The parish of Cowley lies East of the centre of Oxford city. for the most part on slightly higher! ground away from the River Thames. The area appears to have had settlements at varies times from as early as the Mesolithic Period (between the 3rd and 4th Ice Ages approximately 8 - 10 thousand years ago). These early signs of organised activity are flint factories in being from this period on wards into the Bronze Age. The period during which Britain was a province of the Roman Empire has left little in the way of major settlement activity but the area has revealed that a number of potteries were established here at sometime during this lengthy period. During the early decades, possibly centuries, a road linking a fort at Dorchester a few miles away and another some fifty miles away at Alchester ran through the area and a track is still known as the Roman Way. The beginnings of the present parish and community is not precise but Saxon inhabitants left the name of Cuffa's Wood and the Domsday Book, that masterpiece of mediaeval bureaucracy, lists 47 tenants. During the next 700 years or so the population had increased to 345 in 1801. For most of the existence of the parish there were two villages, or a better term would be concentrations.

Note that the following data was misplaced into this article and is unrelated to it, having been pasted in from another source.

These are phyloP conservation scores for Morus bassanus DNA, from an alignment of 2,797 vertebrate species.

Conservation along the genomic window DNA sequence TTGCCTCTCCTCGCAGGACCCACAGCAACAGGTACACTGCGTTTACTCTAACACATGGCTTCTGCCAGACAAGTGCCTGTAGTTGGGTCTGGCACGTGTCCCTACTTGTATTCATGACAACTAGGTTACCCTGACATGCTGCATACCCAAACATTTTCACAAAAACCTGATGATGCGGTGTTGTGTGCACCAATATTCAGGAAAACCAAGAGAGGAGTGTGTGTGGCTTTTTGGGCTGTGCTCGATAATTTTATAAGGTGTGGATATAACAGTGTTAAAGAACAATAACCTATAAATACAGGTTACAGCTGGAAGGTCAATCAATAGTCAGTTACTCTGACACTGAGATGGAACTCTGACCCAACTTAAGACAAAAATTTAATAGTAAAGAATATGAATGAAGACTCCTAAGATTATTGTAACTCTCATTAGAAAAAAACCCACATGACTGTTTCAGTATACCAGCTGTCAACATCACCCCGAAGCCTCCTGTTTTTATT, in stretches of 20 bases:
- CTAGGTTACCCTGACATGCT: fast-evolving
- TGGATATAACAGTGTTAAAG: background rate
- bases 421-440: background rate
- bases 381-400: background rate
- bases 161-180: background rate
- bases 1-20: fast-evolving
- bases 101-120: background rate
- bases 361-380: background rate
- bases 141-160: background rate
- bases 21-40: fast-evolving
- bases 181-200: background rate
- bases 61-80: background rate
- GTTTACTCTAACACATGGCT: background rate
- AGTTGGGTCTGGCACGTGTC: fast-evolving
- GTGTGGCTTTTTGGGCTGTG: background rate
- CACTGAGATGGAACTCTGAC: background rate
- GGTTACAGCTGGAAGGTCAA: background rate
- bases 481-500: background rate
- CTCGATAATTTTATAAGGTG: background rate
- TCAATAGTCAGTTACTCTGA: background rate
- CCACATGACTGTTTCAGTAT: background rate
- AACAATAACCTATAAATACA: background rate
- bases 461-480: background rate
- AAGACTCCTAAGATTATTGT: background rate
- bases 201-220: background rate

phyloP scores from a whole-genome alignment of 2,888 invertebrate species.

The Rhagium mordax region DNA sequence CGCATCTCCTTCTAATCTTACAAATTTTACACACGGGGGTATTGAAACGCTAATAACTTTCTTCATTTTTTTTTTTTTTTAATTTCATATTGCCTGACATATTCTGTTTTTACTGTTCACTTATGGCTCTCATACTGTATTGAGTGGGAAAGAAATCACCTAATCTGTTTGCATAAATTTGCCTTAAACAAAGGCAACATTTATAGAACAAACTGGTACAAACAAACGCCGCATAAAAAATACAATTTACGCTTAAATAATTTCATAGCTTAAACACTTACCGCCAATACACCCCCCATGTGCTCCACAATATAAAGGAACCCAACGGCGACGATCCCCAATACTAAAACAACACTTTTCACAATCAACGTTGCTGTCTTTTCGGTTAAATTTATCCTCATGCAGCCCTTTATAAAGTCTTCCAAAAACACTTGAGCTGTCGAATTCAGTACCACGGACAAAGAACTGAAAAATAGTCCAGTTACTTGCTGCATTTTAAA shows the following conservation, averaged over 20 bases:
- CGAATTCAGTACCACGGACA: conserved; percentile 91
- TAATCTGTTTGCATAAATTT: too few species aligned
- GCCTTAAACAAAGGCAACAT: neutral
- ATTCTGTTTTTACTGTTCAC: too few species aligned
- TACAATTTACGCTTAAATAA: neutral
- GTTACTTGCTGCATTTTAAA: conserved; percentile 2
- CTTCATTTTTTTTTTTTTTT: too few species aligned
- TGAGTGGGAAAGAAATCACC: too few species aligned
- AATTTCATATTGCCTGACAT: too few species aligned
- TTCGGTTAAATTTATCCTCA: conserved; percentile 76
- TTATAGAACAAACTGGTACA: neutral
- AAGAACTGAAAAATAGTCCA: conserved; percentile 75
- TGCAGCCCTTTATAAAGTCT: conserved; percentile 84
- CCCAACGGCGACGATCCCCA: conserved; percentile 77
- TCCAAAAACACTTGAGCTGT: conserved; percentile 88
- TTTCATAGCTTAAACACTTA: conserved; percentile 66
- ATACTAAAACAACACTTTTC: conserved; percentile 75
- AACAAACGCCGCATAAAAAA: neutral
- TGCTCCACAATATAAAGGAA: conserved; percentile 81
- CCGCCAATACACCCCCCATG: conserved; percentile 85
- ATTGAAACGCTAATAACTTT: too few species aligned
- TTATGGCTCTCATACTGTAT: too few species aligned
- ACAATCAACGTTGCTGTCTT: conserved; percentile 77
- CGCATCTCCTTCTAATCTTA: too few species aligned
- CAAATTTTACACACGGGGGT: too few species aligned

Middle Cowley had been known as Hockmore and had been part of Iffley until 1885.In 1894 the civil parish of Cowley St. John was created. Some historic apartment can be buy to have a law exemption in France so you can have more information on loi-malraux-monuments-historiques.fr. Although the settlements were mainly concentrated towards the Eastern end of the parish the lands associated with them were quite extensive. The Enclosures and the Tithe awards of the mid nineteenth century show fields extending from near the mediaeval town walls at Magdelen Bridge to the old Roman road and took in Rosehill and parts of what many people think of as Headington. Of course the boundaries have changed over the centuries as the following extract from The Changing Face of Cowley illustrates.